The elder Alliss took jobs at Temple Newsam and Beaconsfield before his appointment as club professional at Ferndown, near Bournemouth in 1938. Ferndown was the place where Peter Alliss honed his game.
At age 14 he played off scratch. At 15 he played for England Boys and reached the semi-final of the Boy’s Championship, losing, much to his chagrin, by 3&2.
Despite the defeat, Percy felt that his son had done enough to join the family business – as an unpaid assistant. Peter declared himself professional, sent his papers to the PGA, and embarked on his new career.
He made his first appearance in The Open aged 16 and his last in 1969. Alliss became one of Britain’s top players, winning 31 tournaments, including a sensational hat-trick of claiming the Italian, Spanish and Portuguese Opens in successive weeks in October 1958.
He played eight times in the Ryder Cup, making his debut in 1953 at Wentworth. His selection meant that he and dad Percy became the first father-son combination to play in the biennial match.
Alliss and Christy O’Connor Senior were on the 1957 Great Britain side – the team only became GB and Ireland in 1973 – which won at Lindrick, thus preventing the dominant Americans from winning the Ryder Cup eight times in succession.
O’Connor and Alliss teamed up for foursomes in the 1959 Ryder Cup and struck up a lasting friendship.
The first venture into television arose by pure chance when he was flying home from finishing tied-second in the 1959 Irish Hospitals Tournament at Woodbrook GC.
Also on the plane and listening with great interest as Alliss regaled fellow professionals and friends with tales and witty observations on the previous week was Ray Lakeland, a senior producer for the BBC.
Lakeland was intrigued and entertained by the banter, and invited Alliss to join the BBC’s coverage of the 1961 Open at Royal Birkdale.
Alliss played in the Open and also got his first taste of life behind the cameras, offering some expert opinion through the week.
That cameo appearance opened the door to an involvement with the BBC golf coverage which lasted 58 years.
Apart from the top tournaments such as The Open Championship and The Masters, Alliss is fondly remembered for ‘Pro Celebrity Golf’ which ran from 1974 to 1988, and ‘Around with Alliss’.
He also designed courses, including The Belfry with Clive Clark, and authored a number of books, while also working with American network ABC and, with his wife Jackie, helping to raise millions of pounds for charity.
His playing career faded in the late sixties and early seventies mainly due to his problems with the putter.
The short stick might have cost him a lot of cash during his playing career but his keen eye for golf and quirky sense of humour entertained and informed millions of viewers for many decades.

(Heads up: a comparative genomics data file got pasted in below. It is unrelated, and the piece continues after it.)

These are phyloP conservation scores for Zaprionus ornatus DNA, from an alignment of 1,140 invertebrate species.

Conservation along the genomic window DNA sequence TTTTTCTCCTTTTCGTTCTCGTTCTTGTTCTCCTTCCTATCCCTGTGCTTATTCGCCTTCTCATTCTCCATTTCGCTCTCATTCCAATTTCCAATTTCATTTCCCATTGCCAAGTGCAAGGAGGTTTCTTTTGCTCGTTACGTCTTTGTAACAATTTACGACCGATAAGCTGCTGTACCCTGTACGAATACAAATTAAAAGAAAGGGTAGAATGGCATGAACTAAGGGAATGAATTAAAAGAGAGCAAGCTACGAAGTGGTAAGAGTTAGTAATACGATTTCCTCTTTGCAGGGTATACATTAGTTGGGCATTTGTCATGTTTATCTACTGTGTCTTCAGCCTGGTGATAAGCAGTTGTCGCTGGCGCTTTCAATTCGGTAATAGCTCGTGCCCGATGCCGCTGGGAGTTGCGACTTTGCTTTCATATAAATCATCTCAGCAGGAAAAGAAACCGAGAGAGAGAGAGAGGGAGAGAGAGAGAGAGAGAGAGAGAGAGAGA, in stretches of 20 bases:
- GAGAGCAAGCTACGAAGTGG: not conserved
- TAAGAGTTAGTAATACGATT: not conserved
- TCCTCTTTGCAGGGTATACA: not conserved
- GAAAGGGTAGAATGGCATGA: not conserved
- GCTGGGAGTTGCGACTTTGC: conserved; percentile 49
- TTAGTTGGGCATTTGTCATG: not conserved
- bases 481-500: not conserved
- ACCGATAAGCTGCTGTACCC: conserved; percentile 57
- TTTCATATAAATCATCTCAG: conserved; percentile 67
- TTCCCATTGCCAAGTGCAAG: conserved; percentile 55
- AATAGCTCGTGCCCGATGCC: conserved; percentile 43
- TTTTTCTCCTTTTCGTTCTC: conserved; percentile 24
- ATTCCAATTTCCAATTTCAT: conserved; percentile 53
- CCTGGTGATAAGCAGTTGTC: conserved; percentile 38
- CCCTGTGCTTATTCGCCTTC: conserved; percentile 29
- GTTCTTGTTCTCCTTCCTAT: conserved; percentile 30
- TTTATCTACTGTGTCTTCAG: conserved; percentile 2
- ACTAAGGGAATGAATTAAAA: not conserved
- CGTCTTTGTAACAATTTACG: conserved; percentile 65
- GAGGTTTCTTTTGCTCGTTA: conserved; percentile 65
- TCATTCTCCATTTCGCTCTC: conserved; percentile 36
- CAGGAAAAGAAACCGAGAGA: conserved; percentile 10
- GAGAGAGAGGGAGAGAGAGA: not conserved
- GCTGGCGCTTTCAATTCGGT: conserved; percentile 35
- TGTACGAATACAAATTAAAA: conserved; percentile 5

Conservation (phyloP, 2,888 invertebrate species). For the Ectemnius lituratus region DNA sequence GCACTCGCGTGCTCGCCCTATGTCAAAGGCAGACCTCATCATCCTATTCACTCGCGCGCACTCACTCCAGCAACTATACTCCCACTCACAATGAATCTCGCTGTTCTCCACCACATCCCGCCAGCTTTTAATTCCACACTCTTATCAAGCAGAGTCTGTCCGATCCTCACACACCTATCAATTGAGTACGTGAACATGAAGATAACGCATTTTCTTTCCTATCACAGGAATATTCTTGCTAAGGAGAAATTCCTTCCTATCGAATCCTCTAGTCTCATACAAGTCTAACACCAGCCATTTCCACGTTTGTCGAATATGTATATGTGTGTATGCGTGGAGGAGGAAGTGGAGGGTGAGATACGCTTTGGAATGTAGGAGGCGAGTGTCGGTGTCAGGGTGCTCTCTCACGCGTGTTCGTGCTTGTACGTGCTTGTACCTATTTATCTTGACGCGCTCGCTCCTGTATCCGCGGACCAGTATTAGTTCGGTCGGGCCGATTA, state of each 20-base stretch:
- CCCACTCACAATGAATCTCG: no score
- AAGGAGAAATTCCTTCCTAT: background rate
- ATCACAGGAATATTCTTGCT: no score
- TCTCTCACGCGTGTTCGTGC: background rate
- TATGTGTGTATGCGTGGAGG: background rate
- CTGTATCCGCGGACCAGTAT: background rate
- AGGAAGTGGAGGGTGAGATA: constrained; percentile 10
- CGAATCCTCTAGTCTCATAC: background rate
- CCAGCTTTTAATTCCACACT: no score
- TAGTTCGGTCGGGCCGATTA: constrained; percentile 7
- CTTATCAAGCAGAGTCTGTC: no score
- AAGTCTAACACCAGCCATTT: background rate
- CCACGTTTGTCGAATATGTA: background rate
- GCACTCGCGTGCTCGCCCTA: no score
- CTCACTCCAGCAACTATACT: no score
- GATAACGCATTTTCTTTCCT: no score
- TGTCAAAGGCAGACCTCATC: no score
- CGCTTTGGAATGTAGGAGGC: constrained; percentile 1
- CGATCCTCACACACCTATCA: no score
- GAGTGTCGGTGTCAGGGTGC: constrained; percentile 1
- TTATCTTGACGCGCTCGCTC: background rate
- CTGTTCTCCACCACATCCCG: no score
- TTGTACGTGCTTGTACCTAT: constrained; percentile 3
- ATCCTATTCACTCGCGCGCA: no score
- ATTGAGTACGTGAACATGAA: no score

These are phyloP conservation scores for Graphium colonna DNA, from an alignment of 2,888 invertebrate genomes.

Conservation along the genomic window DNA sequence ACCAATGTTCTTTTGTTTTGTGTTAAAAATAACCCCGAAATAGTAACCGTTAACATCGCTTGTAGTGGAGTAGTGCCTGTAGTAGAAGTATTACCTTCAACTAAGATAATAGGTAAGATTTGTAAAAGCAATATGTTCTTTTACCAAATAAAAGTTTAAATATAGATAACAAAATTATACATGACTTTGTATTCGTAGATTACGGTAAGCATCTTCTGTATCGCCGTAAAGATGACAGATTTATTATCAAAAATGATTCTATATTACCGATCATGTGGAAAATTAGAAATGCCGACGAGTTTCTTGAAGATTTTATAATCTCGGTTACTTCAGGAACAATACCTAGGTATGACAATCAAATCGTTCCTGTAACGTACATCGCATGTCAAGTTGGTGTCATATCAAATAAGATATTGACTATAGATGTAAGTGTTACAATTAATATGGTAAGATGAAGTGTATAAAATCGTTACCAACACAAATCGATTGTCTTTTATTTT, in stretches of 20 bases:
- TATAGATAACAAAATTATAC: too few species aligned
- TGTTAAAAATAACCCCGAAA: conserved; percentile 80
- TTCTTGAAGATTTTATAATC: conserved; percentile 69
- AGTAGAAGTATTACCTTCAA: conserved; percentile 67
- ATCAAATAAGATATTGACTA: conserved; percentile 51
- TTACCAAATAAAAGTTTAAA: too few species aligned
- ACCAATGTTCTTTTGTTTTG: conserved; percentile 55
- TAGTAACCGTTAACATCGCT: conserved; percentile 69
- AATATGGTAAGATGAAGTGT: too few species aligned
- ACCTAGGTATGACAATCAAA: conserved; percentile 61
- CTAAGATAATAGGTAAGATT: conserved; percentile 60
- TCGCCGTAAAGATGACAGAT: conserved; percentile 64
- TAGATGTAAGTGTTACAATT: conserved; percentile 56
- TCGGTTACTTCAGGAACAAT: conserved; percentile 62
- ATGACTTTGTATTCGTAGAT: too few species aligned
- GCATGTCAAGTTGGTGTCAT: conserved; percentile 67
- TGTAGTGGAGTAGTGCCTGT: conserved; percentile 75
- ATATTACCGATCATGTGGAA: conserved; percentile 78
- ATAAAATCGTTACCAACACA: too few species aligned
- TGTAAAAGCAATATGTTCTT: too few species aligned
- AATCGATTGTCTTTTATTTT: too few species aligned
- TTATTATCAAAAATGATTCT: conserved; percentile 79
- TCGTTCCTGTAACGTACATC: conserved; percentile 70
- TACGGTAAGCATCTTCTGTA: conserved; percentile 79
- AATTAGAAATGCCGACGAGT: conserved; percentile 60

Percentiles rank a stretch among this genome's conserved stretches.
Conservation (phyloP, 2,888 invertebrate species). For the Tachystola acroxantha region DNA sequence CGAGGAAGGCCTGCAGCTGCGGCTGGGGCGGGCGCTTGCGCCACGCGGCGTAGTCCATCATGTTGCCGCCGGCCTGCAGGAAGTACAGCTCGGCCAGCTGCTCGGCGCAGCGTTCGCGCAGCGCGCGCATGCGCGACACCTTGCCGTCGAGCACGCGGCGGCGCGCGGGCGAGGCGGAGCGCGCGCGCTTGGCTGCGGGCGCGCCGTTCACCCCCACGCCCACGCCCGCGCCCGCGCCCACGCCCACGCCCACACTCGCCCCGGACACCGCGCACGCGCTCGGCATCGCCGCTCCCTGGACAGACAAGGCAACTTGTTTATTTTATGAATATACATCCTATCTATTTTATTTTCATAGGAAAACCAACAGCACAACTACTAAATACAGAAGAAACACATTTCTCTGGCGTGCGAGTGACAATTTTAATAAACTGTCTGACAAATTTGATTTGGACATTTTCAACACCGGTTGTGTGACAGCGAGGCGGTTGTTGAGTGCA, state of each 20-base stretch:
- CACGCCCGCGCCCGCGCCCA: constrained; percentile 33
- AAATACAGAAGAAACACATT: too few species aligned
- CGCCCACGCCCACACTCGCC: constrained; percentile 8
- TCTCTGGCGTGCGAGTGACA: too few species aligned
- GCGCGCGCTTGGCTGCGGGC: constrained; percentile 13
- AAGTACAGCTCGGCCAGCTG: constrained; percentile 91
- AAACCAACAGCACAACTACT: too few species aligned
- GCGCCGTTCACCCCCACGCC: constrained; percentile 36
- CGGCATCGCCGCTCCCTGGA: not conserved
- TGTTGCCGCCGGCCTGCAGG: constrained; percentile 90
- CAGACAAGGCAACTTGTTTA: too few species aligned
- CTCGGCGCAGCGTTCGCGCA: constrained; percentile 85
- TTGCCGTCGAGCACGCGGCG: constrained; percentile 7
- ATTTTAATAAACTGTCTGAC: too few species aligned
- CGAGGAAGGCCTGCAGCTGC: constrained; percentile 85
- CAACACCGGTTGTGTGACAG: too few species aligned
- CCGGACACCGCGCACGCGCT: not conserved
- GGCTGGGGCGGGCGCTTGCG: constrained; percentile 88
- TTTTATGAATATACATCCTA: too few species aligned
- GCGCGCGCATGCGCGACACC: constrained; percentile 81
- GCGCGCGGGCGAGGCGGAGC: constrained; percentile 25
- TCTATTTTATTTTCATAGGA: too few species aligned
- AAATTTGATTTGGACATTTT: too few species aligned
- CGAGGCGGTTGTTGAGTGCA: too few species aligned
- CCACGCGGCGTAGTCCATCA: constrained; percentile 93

One of the classics was at The Open in 1985 at Sandwich, when a streaker broke out of the gallery on the 18th green.
Policemen chased and caught him and one of them covered the streaker’s nether regions with his helmet.
“Well, what a lot of fuss about such a little thing” was the Alliss verdict.
Those morons who shout “Get in the hole!” got short shrift: “Oh, he’s here again. Chloroform, nurse, please.”
Over time, the rise of Sky TV and the enormous sums they invested in golf coverage eventually eclipsed the BBC’s pre-eminence at The Open and The Masters.
It was a source of regret to Alliss but he wrote: “I have to salute Sky for providing a most fantastic golf offering.”
His verdict on some of the prominent Sky commentators was spot on.
“Sky employs a myriad of commentators, some of whom I enjoy and some of whom I find tedious (but, then, many have said that about me).
“The American, Rich Beem, a US PGA champion, is both knowledgeable and entertaining; the Australian Wayne Riley brings an air of mischief and knowledge from the fairways; Richard Boxall’s entertaining style has development well over the years; and Tim Barter has become an accomplished interviewer.
“Meanwhile, Robert Lee and Nick Dougherty have both developed into excellent commentators.”
Golf came easy to him as a player, a trait he recalled in 2012 when inducted into The World Golf Hall of Fame, the first golf commentator to receive that accolade.
“People say, which part of your life did you enjoy the most?
“I’ve enjoyed it all because I’ve never really worked very hard at it, just dear old Gary Player will absolutely guarantee that he never saw me out practicing.
“I used to hit a dozen balls with a 2iron. I was bloody good with a 2iron.
“And the ground was a bit rough. If I hit sort of seven decent ones out of 10, I didn’t see the point in spending all day long hitting any more.”
The Peter Alliss we know and love from his commentaries was one persona; in private life, he had his testing times, just like anyone else.
He married his first wife, Joan, in 1953. They had two children, Gary and Carol, but divorced in 1968.
Four years later Alliss married his second wife, Jackie. They had four children, daughters Sara and Victoria and sons Simon and Henry. Sadly, Victoria was born severely disabled and died in 1983 aged 10.